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Current Contents:

--Hear Talk Radio Interview with Kathryne Pusch, Atlanta Business Broker, ConsultKAP (click link)

Watch    SHINE: The Entrepreneur's Journey, A short film by Dan McComb & Ben Medina, produced by Biznik.

-How to find the right business broker for you  READ  THIS ARTICLE

-- Tips on Selling Your Business from the Better Business Bureau-- Read this Article

--Restrictive Covenants Update-- READ  THIS ARTICLE

-- Who Needs a Buy-Sell Agreement?--READ  THIS ARTICLE

-- The High Cost of Inaction!  Understand funding  a Buy-Sell Agreement  READ  THIS ARTICLE

--Selling a small business is tough--Case Study-- READ  THIS   

-Georgia still among fastest growing states (Scroll down) 

-Building an Entrepreneurial Legacy-Actual Case  Read this Article

---You had your business appraised, now what? READ  THIS ARTICLE Contact us for a Business Valuation Today

-- Valuations for SBA 7(a) Loans READ  THIS ARTICLE

-- Business Fraud Alert READ  THIS ARTICLE

-- Do We Always Have to Pay Those Capital Gains Taxes? READ  THIS ARTICLE

-Whom do business leaders really trust? (Scroll down) 

_ SBA Help for Women Business Owners (Scroll Down) 

-Businesses Looking to Cash Out Sometimes Need to Step in With a Loan as Credit Crunch Continues to Stymie DealsREAD THIS ARTICLE

-Fund YOUR Business with YOUR Money --Not Impossible (Scroll down) 

--The Seller Finance Solution READ THIS ARTICLE

-- Small Business Tax Advice from a Former IRS Auditor(Scroll down) 

-- LLC or S-Corporation?READ THIS ARTICLE  

--  The Truth About Powers of Attorney-- Read this Article

--Cash-Out Now or §1031 Exchange READ  THIS ARTICLE


-Surprise. . . this business is Yours. READ THIS ARTICLE

-Training & Business Development: Slippage  (Scroll down) 

-Business Due Diligence Process   - Article and Two Checklists  READ THIS ARTICLE

-ANSWERS from the Experts!!
Question: Can I sell a business NAME as opposed to assets?(Scroll down) 

-Finding the perfect U.S. retirement tax haven READ THIS ARTICLE

Atlanta Business Chronicle -

How to find the right business broker for you .

Tom Barry

Contributing writer

When Trisha and Larry Scheffler decided to sell their small manufacturing company in Jasper, Ga. -- one they had founded 10 years before -- their first instinct was to sell it themselves. Why pay a hefty commission to a business broker? "Things didn't go well," Trisha said. "We didn't know what steps to take or when to take them. When were we supposed to show a prospective buyer our financials? Who was really serious about buying our business, and who was a competitor [trolling for information] to use against us?"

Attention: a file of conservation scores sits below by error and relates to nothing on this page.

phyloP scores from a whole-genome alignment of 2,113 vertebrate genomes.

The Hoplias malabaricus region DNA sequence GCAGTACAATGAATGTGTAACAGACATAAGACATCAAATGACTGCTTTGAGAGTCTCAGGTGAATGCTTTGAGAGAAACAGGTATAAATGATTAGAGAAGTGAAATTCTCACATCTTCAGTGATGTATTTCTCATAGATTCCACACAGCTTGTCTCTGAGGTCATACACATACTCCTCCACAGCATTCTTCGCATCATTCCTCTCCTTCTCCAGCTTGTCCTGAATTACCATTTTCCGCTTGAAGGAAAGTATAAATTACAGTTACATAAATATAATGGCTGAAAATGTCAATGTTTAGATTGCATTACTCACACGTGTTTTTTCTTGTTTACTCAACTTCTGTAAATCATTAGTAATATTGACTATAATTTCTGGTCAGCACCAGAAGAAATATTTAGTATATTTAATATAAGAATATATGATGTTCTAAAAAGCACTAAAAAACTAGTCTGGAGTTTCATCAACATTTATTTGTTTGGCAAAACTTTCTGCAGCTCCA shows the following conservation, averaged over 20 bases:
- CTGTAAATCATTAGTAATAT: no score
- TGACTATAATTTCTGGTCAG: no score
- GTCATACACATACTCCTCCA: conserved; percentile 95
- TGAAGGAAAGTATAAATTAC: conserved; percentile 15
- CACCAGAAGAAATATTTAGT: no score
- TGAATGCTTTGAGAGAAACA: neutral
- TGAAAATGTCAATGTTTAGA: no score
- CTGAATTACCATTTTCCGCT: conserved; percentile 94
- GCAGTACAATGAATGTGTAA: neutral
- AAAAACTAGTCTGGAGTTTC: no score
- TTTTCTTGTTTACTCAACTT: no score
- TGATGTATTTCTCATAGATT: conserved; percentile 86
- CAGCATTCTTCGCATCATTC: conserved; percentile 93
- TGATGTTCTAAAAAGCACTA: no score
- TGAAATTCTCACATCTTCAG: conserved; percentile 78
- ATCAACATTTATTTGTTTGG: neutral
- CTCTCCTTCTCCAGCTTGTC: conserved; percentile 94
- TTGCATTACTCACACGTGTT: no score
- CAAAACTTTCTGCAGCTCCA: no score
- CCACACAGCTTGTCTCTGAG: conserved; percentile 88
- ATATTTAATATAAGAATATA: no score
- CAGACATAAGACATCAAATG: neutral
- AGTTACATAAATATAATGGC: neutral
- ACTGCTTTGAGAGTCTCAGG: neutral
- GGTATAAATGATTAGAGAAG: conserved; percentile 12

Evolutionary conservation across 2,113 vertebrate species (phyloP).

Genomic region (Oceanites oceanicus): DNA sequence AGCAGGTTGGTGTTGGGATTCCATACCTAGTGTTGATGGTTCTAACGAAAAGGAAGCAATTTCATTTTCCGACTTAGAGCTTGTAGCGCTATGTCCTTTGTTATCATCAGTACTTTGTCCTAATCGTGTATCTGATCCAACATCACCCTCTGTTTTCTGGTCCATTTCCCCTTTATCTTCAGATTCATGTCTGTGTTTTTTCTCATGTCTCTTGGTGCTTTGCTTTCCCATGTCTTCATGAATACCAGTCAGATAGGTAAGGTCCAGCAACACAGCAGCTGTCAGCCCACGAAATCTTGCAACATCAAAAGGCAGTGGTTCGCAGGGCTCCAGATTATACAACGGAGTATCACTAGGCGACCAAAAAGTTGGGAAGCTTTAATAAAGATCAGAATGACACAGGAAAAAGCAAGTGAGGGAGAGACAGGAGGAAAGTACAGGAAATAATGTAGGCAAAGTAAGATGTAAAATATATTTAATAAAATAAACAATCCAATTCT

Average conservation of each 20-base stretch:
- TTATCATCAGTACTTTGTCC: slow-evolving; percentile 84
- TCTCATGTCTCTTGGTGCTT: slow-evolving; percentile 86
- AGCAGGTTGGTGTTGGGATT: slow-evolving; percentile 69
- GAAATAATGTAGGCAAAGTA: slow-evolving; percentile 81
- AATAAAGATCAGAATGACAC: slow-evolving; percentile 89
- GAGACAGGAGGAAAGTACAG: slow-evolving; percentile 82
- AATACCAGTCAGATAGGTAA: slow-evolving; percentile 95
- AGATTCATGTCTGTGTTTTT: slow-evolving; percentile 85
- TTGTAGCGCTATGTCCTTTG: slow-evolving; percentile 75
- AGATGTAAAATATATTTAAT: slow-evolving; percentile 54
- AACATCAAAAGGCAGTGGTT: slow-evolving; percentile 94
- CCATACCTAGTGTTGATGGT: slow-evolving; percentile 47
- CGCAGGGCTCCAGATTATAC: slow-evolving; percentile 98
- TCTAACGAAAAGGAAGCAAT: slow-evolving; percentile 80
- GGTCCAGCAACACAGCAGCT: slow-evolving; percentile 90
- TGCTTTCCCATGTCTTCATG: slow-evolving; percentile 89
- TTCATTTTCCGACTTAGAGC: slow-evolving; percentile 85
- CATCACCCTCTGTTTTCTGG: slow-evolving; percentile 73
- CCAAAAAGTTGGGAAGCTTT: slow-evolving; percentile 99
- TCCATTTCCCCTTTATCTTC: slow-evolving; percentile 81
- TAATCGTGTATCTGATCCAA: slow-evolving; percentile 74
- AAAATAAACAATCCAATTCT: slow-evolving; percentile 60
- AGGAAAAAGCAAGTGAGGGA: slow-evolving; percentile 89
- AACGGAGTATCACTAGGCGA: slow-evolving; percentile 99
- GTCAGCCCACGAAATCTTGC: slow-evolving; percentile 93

The Schefflers eventually hired a business broker, (Kathryne Pusch of ConsultKAP, Inc.) selling their 15-employee company to a larger competitor. Trisha said she believed they made more money that way than they would have flying solo.  "Even more than that, selling a business is a very stressful process," she said. "A business is like a member of your family. You want it to grow and thrive. It was good just to have someone to answer our questions."  

Increasingly, business owners are selling their business through a broker, a formal middleman who did not exist in Atlanta until roughly a quarter-century ago. Previously, someone selling a business had only his attorney, accountant or banker to call on for advice, not that this doesn't suffice still for many owners.  READ  THIS ARTICLE

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In the News . . 

Georgia still among fastest growing states

Atlanta Business Chronicle

The state of Georgia continues to rank among the fastest growing in the nation, according to new figures released Monday by the U.S. Census Bureau.

New statistics show Georgia was apparently on the minds of 162,447 people who decided to move to the Peach State between, July 1, 2007 and July 1, 2008, according to the U.S. Census Bureau.

The state added the fourth most of any in the union. Its growth rate of 1.7 percent was ninth nationally. Since 2000, Georgia has added an estimated 1.5 million residents.

Texas added the most people –483,542 – while Utah had the fastest growth rate (2.5 percent).

The only states to lose population were Michigan, which declined 0.5 percent or by 46,000 people, and Rhode Island, which saw its population fall 0.2 percent or by 2,000 residents.

Three of the 10 fastest growing states – Georgia, North Carolina and South Carolina — are from the Southeast. Six Rocky Mountain states – Arizona, Colorado, Idaho, Nevada, Utah and Wyoming – also made the top 10.

In the News . . 

Selling a small business is tough


The Atlanta Journal-Constitution

Sunday, June 14, 2009

Alex Volpe was returning to the corporate world and a demanding new job at Georgia-Pacific.

His wife, Deb, hoped to stay home with their two young children.

For the couple, that meant one thing: they’d have to sell the family business, which required time they no longer had.    READ the Rest of this ARTICLE

In the News . . 

How Do Small Businesses "Fight Back" in this Economy?